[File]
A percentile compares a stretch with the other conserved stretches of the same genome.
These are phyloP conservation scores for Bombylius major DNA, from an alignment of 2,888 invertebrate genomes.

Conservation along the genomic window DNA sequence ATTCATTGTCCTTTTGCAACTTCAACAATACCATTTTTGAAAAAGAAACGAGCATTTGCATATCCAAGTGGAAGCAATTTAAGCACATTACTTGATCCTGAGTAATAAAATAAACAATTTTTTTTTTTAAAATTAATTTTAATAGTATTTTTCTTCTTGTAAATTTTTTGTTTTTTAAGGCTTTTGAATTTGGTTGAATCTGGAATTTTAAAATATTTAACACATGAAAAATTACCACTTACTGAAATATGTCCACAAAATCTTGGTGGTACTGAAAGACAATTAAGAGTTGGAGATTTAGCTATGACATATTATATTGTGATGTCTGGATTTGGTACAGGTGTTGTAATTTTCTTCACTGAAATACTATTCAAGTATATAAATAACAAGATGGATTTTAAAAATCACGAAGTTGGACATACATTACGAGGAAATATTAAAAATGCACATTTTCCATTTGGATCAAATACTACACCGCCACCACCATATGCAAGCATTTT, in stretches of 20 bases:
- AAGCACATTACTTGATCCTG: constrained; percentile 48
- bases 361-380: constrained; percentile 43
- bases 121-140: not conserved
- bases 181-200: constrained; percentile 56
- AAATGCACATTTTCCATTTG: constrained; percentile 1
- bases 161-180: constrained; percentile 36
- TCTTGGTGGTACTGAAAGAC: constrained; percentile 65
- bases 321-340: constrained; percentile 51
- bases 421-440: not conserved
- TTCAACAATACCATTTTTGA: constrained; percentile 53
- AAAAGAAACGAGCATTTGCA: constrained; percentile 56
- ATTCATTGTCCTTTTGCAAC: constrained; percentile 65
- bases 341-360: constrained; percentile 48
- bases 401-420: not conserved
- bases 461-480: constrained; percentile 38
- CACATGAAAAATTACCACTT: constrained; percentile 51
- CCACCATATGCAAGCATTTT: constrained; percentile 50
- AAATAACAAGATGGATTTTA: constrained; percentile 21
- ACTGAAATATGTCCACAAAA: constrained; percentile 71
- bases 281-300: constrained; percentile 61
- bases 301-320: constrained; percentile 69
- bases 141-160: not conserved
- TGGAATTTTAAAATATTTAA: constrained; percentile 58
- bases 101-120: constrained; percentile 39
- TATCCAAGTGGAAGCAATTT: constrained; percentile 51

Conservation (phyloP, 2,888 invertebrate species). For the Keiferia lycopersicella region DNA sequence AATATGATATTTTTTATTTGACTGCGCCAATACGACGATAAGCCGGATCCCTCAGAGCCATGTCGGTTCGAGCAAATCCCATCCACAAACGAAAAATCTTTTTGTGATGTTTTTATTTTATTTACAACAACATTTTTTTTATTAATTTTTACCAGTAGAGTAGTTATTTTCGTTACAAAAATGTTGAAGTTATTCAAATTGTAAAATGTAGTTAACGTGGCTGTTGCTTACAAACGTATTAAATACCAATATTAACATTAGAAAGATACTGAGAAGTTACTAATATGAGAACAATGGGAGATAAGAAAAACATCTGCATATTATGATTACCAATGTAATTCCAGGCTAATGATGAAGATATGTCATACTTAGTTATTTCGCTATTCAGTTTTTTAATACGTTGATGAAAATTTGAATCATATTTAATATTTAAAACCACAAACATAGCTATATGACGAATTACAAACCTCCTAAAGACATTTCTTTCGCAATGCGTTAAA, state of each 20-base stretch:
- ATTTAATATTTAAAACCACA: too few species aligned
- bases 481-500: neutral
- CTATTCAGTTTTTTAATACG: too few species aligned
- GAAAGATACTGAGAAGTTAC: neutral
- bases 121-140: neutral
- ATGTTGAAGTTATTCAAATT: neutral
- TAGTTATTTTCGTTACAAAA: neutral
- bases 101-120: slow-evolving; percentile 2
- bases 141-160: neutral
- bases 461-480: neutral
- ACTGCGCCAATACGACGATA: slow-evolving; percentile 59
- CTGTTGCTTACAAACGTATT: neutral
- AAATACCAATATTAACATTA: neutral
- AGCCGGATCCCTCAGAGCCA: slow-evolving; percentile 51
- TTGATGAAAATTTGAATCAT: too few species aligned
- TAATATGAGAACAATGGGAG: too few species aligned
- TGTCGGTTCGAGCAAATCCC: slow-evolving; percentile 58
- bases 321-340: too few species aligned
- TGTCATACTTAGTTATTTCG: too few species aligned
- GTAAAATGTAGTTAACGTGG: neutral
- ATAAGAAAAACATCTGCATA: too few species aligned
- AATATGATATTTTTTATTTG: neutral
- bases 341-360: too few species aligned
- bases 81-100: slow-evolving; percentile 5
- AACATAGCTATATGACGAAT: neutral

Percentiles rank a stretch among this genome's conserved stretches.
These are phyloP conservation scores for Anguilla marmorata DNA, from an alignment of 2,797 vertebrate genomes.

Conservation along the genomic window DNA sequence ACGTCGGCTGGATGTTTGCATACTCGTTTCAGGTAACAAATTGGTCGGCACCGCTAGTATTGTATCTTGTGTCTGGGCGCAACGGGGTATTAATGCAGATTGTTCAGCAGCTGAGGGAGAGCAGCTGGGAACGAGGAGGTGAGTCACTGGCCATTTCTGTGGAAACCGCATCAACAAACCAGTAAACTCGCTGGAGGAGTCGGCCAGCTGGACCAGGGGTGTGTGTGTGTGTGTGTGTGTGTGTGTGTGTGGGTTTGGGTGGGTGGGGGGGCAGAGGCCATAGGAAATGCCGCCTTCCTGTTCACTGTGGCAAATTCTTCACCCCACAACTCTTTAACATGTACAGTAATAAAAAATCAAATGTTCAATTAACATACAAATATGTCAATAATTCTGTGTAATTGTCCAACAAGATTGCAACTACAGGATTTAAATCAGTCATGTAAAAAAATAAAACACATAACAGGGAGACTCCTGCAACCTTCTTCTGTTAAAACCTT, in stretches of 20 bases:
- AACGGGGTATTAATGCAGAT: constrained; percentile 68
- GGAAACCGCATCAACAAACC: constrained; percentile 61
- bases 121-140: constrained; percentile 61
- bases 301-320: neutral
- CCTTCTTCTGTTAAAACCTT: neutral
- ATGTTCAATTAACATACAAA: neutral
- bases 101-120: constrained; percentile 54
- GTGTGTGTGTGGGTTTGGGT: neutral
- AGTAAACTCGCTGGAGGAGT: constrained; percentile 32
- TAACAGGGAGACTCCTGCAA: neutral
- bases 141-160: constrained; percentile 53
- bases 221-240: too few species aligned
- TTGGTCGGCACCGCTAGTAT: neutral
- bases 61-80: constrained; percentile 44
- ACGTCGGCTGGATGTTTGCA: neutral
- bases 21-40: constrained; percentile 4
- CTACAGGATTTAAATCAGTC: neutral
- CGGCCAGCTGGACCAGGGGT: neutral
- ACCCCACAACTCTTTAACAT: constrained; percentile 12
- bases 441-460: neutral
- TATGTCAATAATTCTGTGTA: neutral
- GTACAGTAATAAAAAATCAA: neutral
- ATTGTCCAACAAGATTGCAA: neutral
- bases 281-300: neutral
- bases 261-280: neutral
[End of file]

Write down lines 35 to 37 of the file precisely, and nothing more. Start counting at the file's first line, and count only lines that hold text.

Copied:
- ATGTTGAAGTTATTCAAATT: neutral
- TAGTTATTTTCGTTACAAAA: neutral
- bases 101-120: slow-evolving; percentile 2